How to Propagate a Thyme Plant


Grown for its ornamental and culinary uses, thyme creates an attractive ground cover or trailing plant for the edges of rock walls, raised beds and planters. Its tiny gray-green leaves create a dense mass of foliage atop short, upright, woody stems. When in blooms, thyme sports a mass of purple flowers that attract bees and butterflies. This hardy perennial thrives in sunny locations, returning each year in larger masses. Propagating thyme requires little effort and can be accomplished in the garden with layering.

Step 1

Select a healthy stem with fresh green foliage. Choose a healthy 6-inch or longer stem for layering.

Step 2

Pull the stem away from the main plant. Bend it to the ground. Remove foliage at the point where the stem meets the ground.

Step 3

Anchor the section to the soil with a rock or a U-shaped wire so that the stem curves upward and the terminal end is above the soil. Water lightly to moisten the soil. The stem develops roots at the point where it touches the soil.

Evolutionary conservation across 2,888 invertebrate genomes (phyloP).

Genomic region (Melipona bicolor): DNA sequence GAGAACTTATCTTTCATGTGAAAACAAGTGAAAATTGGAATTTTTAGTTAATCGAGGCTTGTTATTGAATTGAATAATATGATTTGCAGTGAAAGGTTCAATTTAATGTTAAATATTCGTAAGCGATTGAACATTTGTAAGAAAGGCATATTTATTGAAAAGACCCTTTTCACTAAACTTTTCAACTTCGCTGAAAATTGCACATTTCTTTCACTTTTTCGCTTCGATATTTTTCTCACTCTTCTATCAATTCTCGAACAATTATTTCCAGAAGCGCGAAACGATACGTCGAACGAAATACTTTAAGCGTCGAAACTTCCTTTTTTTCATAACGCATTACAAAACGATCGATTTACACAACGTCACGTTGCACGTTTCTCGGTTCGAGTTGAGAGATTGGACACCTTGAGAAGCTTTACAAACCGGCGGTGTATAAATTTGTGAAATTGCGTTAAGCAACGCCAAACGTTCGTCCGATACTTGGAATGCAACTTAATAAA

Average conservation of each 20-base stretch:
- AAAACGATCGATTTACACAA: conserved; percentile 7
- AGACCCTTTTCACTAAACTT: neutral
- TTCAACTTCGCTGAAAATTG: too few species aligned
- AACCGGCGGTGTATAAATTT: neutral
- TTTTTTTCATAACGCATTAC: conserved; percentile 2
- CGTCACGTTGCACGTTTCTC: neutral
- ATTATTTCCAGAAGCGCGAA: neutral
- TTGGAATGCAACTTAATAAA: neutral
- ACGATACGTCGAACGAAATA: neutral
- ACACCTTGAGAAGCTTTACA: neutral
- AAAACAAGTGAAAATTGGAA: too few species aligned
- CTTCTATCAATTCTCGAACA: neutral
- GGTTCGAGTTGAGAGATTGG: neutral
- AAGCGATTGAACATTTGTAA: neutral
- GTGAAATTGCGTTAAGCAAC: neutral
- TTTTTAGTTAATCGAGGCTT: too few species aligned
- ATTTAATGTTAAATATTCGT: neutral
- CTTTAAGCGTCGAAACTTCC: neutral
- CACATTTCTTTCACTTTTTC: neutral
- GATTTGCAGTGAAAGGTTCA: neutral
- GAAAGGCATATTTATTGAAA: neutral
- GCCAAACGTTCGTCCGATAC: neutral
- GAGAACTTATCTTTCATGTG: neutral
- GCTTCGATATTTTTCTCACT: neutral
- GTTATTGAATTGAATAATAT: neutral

Step 4

Check for root formation in a week or two by gently tugging the stem. If it resists your efforts, roots have formed.

Step 5

Clip the stem between the mother plant and the new rooting. Allow it to grow in place or dig beneath the roots to transplant the young thyme plant to a new area.

Step 6

To propagate in a container, place a plant pot filled with soil mixture near the base of the thyme plant and secure the stem to the soil in the pot. Once rooted, cut the stem and place the pot in the desired location.

Step 7

Lift thyme plants from the soil and divide the root system into two or more sections to begin new plants from root division. Pull roots apart gently. If they resist, cut with a sharp knife.

Things You'll Need

  • U shaped wires/florist pins
  • Garden clippers
  • Plant pot (optional)
  • Potting medium (optional)


  • Ohio State University Extension: Herbs Asexual Propagation
  • Purdue University Consumer Horticulture: Propagate Herbs
  • WSU Island County: Thyme

Who Can Help

  • West Virginia University Extension: Growing Herbs in the Home Garden
  • U.S. Department of Agriculture: Savory Herbs Culture and Use
Keywords: propagate thyme, grow thyme, start thyme plants

About this Author

Nannette Richford is an avid gardener, teacher and nature enthusiast with 4 years experience in online writing and a lifetime of personal journals. She is published on various sites, including Associated Content. Richford holds a Bachelor of Science in secondary education from the University of Maine Orono and certifications in 7-12 English, K-8 General Elementary and Birth to age 5.